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|Turkish President Recep Tayyip Erdogan waved while sat with his wife Emine Erdogan after arriving at Berlin's Tegel airport. (Photo: AFP/Odd Andersen)|
Erdogan was on a state visit to the top EU economy, home to three million people of Turkish descent, in what German media have described as a charm offensive.
Turkey is suffering economic turbulence aggravated by US sanctions stemming from a row with US President Donald Trump.
The three-day visit is being held under tight security, with over 4,000 extra police deployed in Berlin, as several protests were planned against the Turkish leader under the banner "Erdogan Not Welcome".
In a first rally, hundreds of mostly ethnic Kurdish demonstrators marched in Berlin with banners that showed likenesses of Erdogan shooting a journalist and devouring a peace dove.
Merkel and Erdogan meanwhile stressed the need to rebuild traditional ties that hit a historic low after a 2016 failed coup and subsequent crackdown in Turkey.
The two NATO allies agreed to jointly discuss the Syria crisis in a meeting next month with Russian President Vladimir Putin and Emmanuel Macron of France, Merkel said at a joint press conference.
But the gulf between them remained apparent on issues from press freedom to the fate of German or dual citizens being held behind bars in Turkey, and on whether Germany should extradite Erdogan's declared foes.
Merkel, under pressure at home for giving Erdogan the red-carpet treatment, said there was "on both sides a joint strategic interest in good relations" despite "deep differences ... especially in questions about a democratic, open society".
But she stressed that continued dialogue was the best way to overcome those differences.
She also vowed to keep pushing for the release of five German citizens still being held in Turkey.
At the height of the crisis, Berlin had urged its citizens and companies to stay away from Turkey and pulled out its troops from a NATO base.
However, relations have thawed since Turkey in February released prominent German-Turkish journalist Deniz Yucel.
Trump in August raised tariffs on Turkish aluminium and steel, in retaliation for the detention of an American pastor on terrorism charges in Turkey.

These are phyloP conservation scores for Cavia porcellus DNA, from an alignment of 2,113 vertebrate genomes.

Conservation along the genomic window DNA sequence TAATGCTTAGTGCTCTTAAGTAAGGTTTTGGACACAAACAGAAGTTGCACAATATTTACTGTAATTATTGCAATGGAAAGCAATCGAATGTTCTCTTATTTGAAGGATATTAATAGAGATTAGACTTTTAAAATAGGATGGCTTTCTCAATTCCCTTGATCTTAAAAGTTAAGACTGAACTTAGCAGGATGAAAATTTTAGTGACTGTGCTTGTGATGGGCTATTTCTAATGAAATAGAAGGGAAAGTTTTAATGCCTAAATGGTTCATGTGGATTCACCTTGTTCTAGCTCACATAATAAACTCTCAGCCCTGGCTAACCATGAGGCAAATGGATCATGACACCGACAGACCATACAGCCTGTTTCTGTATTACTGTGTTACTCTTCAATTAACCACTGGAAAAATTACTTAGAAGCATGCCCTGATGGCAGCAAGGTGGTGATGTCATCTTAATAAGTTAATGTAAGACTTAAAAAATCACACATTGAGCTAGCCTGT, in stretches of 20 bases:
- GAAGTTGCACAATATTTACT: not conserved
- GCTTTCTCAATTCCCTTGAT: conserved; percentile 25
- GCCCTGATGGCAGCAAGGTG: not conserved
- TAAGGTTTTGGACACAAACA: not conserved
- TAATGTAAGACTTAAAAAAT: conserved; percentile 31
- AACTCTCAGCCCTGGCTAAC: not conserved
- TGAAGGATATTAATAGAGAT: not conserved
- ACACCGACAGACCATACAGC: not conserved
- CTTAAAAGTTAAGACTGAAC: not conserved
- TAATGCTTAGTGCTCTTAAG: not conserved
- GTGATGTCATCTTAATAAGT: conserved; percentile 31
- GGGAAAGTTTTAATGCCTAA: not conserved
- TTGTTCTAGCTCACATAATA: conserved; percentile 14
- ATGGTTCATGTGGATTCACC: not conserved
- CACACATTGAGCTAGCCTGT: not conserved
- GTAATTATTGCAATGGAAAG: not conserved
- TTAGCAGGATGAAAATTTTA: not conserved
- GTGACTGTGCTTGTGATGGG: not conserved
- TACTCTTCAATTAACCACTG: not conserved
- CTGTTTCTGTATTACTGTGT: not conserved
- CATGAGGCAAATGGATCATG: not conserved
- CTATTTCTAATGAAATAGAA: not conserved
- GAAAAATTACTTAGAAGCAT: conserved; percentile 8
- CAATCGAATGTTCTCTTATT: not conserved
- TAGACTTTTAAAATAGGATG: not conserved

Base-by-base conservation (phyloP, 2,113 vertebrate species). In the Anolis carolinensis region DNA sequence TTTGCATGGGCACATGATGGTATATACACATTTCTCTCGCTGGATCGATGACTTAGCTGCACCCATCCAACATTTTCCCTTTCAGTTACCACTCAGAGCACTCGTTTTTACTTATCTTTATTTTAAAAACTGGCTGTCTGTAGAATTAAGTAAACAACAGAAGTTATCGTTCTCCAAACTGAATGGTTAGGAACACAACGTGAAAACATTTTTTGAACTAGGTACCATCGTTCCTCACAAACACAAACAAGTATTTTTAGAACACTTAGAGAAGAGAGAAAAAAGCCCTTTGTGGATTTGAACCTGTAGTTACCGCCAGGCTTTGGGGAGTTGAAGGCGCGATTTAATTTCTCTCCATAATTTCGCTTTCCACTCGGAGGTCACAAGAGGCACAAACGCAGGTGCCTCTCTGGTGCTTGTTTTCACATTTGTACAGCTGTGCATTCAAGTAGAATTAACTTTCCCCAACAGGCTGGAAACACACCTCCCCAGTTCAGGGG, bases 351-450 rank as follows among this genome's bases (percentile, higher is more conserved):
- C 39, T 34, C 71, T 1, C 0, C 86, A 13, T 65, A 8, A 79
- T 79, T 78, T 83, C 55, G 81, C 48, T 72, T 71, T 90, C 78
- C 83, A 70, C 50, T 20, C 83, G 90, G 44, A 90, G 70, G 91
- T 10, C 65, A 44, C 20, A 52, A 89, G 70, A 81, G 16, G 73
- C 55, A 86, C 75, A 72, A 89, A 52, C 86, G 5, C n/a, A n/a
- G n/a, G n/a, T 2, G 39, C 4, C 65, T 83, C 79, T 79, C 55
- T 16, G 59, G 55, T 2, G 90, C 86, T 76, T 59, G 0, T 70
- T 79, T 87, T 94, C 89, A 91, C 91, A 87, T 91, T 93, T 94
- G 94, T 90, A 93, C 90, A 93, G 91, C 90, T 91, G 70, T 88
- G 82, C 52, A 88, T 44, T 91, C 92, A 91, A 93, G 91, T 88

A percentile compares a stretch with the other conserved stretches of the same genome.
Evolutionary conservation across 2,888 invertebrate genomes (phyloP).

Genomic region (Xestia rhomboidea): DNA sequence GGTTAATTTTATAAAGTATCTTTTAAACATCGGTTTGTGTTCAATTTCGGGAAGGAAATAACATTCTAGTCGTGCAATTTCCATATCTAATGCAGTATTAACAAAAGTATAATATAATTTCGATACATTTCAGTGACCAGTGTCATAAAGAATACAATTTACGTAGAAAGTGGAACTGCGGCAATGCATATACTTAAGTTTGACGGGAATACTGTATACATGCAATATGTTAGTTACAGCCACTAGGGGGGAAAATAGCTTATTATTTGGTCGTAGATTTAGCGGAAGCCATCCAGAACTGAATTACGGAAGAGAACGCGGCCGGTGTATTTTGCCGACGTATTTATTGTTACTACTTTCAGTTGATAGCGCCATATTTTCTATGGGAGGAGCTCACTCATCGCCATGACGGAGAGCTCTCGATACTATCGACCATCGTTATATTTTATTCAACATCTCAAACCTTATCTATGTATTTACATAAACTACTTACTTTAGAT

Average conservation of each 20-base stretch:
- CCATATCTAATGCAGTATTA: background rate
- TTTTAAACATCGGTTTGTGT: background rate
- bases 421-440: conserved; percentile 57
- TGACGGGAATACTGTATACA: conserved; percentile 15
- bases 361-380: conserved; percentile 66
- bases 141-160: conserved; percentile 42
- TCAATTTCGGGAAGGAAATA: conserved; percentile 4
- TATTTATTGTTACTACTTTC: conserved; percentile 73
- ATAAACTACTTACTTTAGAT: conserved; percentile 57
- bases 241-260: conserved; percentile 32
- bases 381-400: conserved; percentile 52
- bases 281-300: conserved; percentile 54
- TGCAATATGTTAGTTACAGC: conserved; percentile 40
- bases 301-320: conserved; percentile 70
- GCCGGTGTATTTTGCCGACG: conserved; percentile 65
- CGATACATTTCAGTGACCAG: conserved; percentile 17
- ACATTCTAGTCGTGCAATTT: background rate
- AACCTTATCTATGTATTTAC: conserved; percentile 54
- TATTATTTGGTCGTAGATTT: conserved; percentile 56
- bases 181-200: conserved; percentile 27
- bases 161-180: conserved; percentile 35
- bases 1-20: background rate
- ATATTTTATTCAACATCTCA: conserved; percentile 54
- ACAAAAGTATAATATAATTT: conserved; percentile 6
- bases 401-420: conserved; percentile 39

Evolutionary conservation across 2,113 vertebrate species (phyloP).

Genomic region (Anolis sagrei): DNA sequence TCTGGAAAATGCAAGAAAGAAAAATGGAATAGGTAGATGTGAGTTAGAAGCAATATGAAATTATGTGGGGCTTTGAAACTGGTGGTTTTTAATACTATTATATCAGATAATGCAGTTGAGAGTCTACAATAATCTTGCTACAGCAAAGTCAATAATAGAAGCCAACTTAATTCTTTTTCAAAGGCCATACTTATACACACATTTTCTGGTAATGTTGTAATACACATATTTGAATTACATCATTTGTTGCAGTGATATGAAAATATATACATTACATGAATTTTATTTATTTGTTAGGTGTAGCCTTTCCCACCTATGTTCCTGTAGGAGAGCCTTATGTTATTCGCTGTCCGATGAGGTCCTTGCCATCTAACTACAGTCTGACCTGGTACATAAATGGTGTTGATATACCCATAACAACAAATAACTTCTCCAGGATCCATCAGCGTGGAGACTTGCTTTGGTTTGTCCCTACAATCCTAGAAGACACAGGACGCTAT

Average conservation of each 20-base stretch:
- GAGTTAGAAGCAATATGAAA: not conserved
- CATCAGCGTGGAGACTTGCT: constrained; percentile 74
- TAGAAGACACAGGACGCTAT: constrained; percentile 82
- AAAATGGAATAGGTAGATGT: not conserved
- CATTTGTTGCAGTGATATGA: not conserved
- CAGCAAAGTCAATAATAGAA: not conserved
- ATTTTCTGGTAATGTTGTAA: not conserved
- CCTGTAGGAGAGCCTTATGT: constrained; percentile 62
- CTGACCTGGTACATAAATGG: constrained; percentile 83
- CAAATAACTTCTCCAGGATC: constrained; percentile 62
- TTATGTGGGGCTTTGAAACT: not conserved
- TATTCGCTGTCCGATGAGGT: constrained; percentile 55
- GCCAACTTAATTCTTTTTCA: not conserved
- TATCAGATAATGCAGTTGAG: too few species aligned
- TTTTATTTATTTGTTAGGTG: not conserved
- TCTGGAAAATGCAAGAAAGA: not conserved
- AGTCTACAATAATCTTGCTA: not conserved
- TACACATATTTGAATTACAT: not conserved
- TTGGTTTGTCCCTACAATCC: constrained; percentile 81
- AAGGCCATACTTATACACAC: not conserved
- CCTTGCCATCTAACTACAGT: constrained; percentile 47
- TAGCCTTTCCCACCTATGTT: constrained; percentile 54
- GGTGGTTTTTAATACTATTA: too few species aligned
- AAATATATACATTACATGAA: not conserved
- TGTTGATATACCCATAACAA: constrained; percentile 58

On Turkey's economic woes, Merkel said that "Germany has an interest in an economically stable Turkey".
Erdogan, who at the height of the diplomatic crisis had accused Berlin of "Nazi" style practices, also struck a conciliatory tone, pointing to "win-win" business projects on the horizon.
ROW OVER JOURNALIST
However, Erdogan also said Germany was doing too little to deal with thousands of Kurdish militants on its soil.
And he complained that Germany was refusing to extradite followers of Muslim cleric Fethullah Gulen, whom he blames for the coup attempt.
Merkel said Germany regards the Kurdish Workers Party (PKK) as a banned militant organisation but was not convinced it should treat the Gulen movement the same way.
Ahead of Erdogan's arrival, Turkey handed Germany a list of 69 people it wants extradited, among them alleged PKK and far-left activists and Gulen followers.
Also on the list was journalist Can Dundar, who has lived in Germany since 2016. He is evading a jail sentence for his Cumhuriyet newspaper's reporting on alleged secret Turkish arms deliveries to Islamist rebels in Syria.
Erdogan told reporters that Dundar "is an agent, he is a person who has disclosed state secrets".
"It is our natural right to want the extradition of a guilty individual," he said.
In a press conference of his own, Dundar strongly denied the allegations.
"I am not an agent, I am a journalist," he said.
Later, in a speech at a dinner in his honour, Erdogan reproached Germany, in fairly undiplomatic language, for protecting the likes of Dundar.
"When journalists are involved in acts of terrorism and have been condemned by a Turkish court, how can anyone still defend them?" he asked.
"And here he gets a nice role," he added.
Erdogan was responding to comments, at the same dinner, by German President Frank-Walter Steinmeier who voiced concern at the imprisonment of journalists, trade unionists, scientists and intellectuals in Turkey since the 2016 failed coup.
I think you have received false information," Erdogan said.
The Turkish leader heads for Cologne on Saturday for the inauguration of a new mosque.